Info: Calafia Cafe and its adjoining market are at Town & Country Village, Suite 130, 855 El Camino Real, Palo Alto. Go to calafiapaloalto.com or call 650-322-9200. The Peninsula Macrobiotic Community holds dinners every Monday at 6:30 p.m. at the First Baptist Church, 305 N. California Ave., Palo Alto. Reservations are requested; for details, call 650-599-3320 or go to peninsulamacro.org.
The following recipes are from Charlie Ayers, and are currently on Calafia's spring/summer menu.
Calafia's corn and kale saute
4 cups lightly blanched white corn
12 cups dinosaur kale
3 tablespoons California olive oil
kosher salt and freshly ground pepper to taste
1. Place four cleaned, whole ears of white corn into 1.5 gallons of boiling salted water. Remove after two minutes, place into a bowl of salted ice water. Once corn is completely cool, remove it from the water and dry. Stand corn on the stalk end of the cob, run a knife down each side of the cob to remove kernels, and place them in a bowl.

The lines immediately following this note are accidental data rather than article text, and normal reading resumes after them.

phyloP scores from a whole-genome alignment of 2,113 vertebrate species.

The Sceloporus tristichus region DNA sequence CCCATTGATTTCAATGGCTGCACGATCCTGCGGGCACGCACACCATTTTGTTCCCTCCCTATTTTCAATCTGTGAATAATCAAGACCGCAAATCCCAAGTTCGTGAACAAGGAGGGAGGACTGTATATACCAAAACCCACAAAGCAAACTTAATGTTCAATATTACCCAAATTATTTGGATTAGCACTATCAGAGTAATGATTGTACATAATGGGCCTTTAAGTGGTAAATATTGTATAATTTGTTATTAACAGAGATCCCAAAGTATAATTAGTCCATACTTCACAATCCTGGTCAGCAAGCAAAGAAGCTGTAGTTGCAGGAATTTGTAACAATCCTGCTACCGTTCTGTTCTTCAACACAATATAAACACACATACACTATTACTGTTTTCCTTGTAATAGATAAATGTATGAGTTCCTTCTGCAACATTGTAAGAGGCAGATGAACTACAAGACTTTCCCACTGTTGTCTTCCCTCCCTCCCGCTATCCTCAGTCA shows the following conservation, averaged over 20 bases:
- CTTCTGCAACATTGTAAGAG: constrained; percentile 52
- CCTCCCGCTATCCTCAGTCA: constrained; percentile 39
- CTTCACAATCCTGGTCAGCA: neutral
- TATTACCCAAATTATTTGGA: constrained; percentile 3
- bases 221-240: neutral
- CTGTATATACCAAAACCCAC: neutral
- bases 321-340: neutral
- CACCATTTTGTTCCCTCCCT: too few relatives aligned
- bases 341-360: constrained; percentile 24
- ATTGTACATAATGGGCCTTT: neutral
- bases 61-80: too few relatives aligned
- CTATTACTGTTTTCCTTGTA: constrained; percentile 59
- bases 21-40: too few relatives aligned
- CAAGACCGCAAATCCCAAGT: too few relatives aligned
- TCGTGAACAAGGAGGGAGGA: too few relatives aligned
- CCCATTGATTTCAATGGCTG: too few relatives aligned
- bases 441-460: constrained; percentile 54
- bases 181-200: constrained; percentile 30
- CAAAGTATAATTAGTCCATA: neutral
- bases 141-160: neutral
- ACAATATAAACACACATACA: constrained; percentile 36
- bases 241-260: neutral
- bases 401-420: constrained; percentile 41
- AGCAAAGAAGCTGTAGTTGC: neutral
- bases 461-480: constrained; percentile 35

2. Thoroughly wash the kale, spin dry and remove stems. (Stems can be used by cutting into small, corn-kernel size). Roll the kale leaves into a big cigar, and cut into ribbon-sized slices or chiffonade.
3. Heat olive oil in a large or medium non-stick saute pan. Just before the oil begins to smoke, add kale and saute for a minute or two before adding in the corn. Cook just until everything is heated through, and season with salt and pepper. Serve with olive oil and lemon.
Calafia's minty English peas with butter and garlic
6 cups freshly shelled sweet English peas (about 4 pounds)
4 tablespoons unsalted organic butter
1 tablespoon olive oil
1 tablespoon minced garlic
3 tablespoons chiffonade of mint leaves
kosher salt and fresh ground pepper to taste